Imagine if that level of enthusiasm, optimism, and innovation accompanied broadcast experiments with AI. We might be talking different about the technology one year later.
And will.i.am is putting his technology dream where his mouth is. “The FYI Show” is being promoted as the first radio program with an AI co-host, the cleverly named qd.pi. “She” made her debut in the virtual chair next to will.i.am, and we've pulled the audio (first 3 minutes) of her introduction. Decide for yourself how you think “she” sounds, and what “she” is already bringing to the show. Remember that with AI, this first effort will be the worst qd.pi will ever sound, improving over time.
How long before she joins AFTRA?
How long before I stop using quotation marks around “her” pronouns?
(You can read the original post here.)
Grand Theft Auto's “radio stations” – Last year, the newest version of the classic video game was released, making millions of fans happy. I wrote a blog post “In My Room” that talked about the role imaginary “radio stations” play in this game, providing a soundtrack for the game's 14-25 year-old target users.
It was a fascinating look at the innards of this massively popular franchise selling hundreds of millions of copies, generating billions of dollars along the way. And “radio stations” are part of the color and character of the game.
The follow-up story from this past December was an eye-opener for me. In GameRant, Levi Briceland writes “Grand Theft auto 5: 18 Best Radio Stations, Ranked.”
I invite you to scroll through Levi's choices, not because of GTA5 (although you might find it interesting). What stood out for me was the creativity behind these in-game “radio stations,” including their attention-getting logos.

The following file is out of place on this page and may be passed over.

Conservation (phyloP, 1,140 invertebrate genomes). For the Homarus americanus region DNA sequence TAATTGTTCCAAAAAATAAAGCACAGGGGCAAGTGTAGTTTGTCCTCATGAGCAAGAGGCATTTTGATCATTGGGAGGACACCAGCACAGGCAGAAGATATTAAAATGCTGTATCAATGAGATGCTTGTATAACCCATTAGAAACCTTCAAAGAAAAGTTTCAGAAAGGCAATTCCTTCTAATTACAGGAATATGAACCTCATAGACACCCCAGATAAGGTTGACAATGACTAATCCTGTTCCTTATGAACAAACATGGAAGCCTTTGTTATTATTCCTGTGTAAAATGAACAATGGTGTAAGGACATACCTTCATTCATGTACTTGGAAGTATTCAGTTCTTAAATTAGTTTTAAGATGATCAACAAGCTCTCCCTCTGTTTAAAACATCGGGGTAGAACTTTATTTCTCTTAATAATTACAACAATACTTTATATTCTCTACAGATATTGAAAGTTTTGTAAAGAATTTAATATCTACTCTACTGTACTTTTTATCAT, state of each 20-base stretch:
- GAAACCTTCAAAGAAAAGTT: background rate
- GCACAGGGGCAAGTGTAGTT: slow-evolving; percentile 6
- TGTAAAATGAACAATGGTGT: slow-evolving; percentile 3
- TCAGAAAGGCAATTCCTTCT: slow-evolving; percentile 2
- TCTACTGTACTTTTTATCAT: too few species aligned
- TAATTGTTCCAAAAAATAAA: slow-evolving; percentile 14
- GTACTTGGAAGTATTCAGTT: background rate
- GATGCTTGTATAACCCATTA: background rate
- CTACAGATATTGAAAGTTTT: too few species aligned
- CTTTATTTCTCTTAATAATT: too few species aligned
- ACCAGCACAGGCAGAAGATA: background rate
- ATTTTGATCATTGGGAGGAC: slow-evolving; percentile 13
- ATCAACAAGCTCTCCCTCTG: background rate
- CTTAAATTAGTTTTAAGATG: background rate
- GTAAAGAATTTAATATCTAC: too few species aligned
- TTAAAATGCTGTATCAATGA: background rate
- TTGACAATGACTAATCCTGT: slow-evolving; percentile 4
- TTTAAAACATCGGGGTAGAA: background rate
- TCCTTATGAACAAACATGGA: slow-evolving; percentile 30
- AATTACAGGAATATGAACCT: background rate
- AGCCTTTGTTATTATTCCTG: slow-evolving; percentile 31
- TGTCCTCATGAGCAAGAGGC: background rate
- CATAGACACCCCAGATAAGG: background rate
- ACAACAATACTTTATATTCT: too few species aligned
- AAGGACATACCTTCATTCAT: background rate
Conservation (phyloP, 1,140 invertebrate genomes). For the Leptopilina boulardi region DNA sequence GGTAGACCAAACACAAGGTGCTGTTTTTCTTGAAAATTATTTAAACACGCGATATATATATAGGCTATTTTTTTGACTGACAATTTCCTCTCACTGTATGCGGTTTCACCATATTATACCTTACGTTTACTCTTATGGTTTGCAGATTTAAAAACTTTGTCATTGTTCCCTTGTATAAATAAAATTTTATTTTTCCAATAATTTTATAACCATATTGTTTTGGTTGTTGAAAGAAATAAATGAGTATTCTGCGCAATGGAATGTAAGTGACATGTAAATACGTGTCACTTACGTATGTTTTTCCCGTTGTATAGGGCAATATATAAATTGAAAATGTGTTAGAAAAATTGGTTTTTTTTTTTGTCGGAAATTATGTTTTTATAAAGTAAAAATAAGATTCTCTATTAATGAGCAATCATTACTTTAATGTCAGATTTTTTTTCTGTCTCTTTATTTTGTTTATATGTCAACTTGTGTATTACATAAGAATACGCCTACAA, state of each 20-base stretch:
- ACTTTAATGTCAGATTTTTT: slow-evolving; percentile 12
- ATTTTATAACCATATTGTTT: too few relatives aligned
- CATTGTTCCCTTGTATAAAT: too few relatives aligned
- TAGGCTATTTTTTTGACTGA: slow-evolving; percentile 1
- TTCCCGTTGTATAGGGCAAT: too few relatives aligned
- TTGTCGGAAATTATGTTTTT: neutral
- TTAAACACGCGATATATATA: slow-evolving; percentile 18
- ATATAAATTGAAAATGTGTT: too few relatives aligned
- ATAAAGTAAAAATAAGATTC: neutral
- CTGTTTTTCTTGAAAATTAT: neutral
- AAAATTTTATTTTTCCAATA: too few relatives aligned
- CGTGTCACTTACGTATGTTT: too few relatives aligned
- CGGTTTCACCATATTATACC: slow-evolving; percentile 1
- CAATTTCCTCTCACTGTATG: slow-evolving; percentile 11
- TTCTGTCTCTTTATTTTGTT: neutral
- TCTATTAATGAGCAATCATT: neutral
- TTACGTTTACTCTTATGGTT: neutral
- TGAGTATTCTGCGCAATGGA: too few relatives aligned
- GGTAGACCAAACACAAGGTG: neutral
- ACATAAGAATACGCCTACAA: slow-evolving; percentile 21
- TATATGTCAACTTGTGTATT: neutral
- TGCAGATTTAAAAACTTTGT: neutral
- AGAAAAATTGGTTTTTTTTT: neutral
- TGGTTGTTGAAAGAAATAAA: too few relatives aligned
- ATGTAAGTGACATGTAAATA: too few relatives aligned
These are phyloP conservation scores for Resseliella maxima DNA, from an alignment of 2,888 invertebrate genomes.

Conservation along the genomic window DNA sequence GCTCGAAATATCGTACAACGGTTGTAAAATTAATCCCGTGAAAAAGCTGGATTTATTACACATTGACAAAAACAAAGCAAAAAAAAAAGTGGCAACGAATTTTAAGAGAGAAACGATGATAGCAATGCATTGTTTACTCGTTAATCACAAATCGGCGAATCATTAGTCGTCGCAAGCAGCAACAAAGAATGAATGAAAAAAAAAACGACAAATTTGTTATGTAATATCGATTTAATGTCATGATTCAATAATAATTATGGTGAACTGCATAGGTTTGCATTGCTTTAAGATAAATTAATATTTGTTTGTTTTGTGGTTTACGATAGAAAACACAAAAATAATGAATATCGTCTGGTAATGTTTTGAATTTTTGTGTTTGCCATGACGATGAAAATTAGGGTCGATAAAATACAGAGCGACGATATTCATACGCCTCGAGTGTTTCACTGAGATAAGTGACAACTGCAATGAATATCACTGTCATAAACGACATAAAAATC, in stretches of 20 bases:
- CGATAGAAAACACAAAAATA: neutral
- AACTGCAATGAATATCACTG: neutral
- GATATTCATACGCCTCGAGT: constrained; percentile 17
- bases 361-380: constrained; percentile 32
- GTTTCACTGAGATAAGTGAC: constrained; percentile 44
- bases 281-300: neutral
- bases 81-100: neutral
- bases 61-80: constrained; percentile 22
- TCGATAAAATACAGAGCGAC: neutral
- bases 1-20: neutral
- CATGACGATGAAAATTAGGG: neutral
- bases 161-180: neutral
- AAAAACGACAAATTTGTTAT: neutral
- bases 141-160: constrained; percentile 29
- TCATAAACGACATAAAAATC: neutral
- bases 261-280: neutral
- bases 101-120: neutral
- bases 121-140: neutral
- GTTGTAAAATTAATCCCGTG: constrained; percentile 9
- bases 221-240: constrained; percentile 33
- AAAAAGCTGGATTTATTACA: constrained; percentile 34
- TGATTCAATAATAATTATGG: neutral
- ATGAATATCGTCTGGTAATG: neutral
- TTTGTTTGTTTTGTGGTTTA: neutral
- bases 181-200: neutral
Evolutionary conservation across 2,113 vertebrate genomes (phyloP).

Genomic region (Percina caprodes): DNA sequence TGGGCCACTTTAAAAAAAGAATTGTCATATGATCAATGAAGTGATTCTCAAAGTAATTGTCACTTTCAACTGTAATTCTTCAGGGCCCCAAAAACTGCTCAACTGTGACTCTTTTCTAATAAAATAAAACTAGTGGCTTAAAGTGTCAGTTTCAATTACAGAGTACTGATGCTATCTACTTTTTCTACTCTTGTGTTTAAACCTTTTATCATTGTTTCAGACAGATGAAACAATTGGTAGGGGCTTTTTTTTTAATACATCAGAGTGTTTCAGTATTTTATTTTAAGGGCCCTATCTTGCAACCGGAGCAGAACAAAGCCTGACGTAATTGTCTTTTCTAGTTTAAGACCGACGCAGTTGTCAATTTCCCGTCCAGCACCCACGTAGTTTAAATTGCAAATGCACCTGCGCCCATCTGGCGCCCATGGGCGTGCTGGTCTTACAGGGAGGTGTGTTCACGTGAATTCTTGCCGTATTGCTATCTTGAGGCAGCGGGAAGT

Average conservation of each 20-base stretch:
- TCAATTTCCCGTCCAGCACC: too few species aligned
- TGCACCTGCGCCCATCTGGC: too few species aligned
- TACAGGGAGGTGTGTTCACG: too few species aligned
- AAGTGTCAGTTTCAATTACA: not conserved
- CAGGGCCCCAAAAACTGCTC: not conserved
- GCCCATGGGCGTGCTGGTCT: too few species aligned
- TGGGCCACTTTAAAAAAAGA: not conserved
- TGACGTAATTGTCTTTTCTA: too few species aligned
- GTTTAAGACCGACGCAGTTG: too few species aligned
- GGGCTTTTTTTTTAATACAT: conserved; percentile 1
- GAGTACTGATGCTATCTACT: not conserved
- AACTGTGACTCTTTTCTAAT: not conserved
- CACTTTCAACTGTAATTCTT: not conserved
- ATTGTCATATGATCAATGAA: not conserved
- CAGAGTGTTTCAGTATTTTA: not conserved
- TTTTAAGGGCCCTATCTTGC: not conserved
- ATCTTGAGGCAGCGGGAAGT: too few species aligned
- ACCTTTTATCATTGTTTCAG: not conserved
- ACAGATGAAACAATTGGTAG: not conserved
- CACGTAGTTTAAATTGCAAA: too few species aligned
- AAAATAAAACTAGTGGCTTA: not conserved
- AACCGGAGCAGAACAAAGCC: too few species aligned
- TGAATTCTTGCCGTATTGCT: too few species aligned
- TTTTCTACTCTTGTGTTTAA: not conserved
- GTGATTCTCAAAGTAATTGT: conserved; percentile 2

When I scroll through ratings reports in the trades, and I see the same formats with the same logos repurposed again and again, these fictitious stations in a video game have even more impact.
Many are innovative, fun, vibrant, and attention-getting. I may have to learn how to play Grand Theft Auto.
I should add that one of the consistent themes we saw at CES 2024 regarding car dashboards was the growing number of video game integration on ever-expanding screens. After all, you have to do something – and listen to something – while you're waiting for that battery to recharge.
Heal me, Elmo – And the third follow-up involves the state of our societal mental health. In a blog earlier this week, “The Forecast Calls For Pain,” I talked about depression and the way it impacts so many of us, especially given the always challenging news cycle, and mega-tragedies like the Great Recession and COVID.
On Monday, the folks at “Sesame Street” ran a little psyche experiment of their own with one of their most popular Muppets, the always empathetic Elmo.
Here was the tweet that got it going:
And the floodgates opened with torrents of reactions – and transparency – from thousands and thousands of those not doing especially well, and not the least bit afraid to admit it. Since unleashing this torrent of reactions, Elmo has appeared on “The Today Show,” and probably led to countless therapy appointments.
Below is the actual thread on Twitter. If you scroll through them, you'll run into a fascinating collection of people, including perhaps folks you know, as well as celebrities. It very much reinforces what I was talking about the role radio can play to make people feel better. It is a window on the world, and it says a great deal about our collective mental state.
Elmo is just checking in! How is everybody doing?
— Elmo (@elmo) January 29, 2024
DJs may not be therapists, but neither are bartenders, hair stylists, and others we are connected with, all serving an important role in trying to keep those around us sane.
As well as ourselves.
(You can read the original blog post here.)
Subscriber note: Starting Monday, February 5, JacoBLOG will begin publishing at 8am ET, an hour later. I hope it will provide you with better reading and the delay doesn't throw off your routine. As always, thanks for reading it. – FJ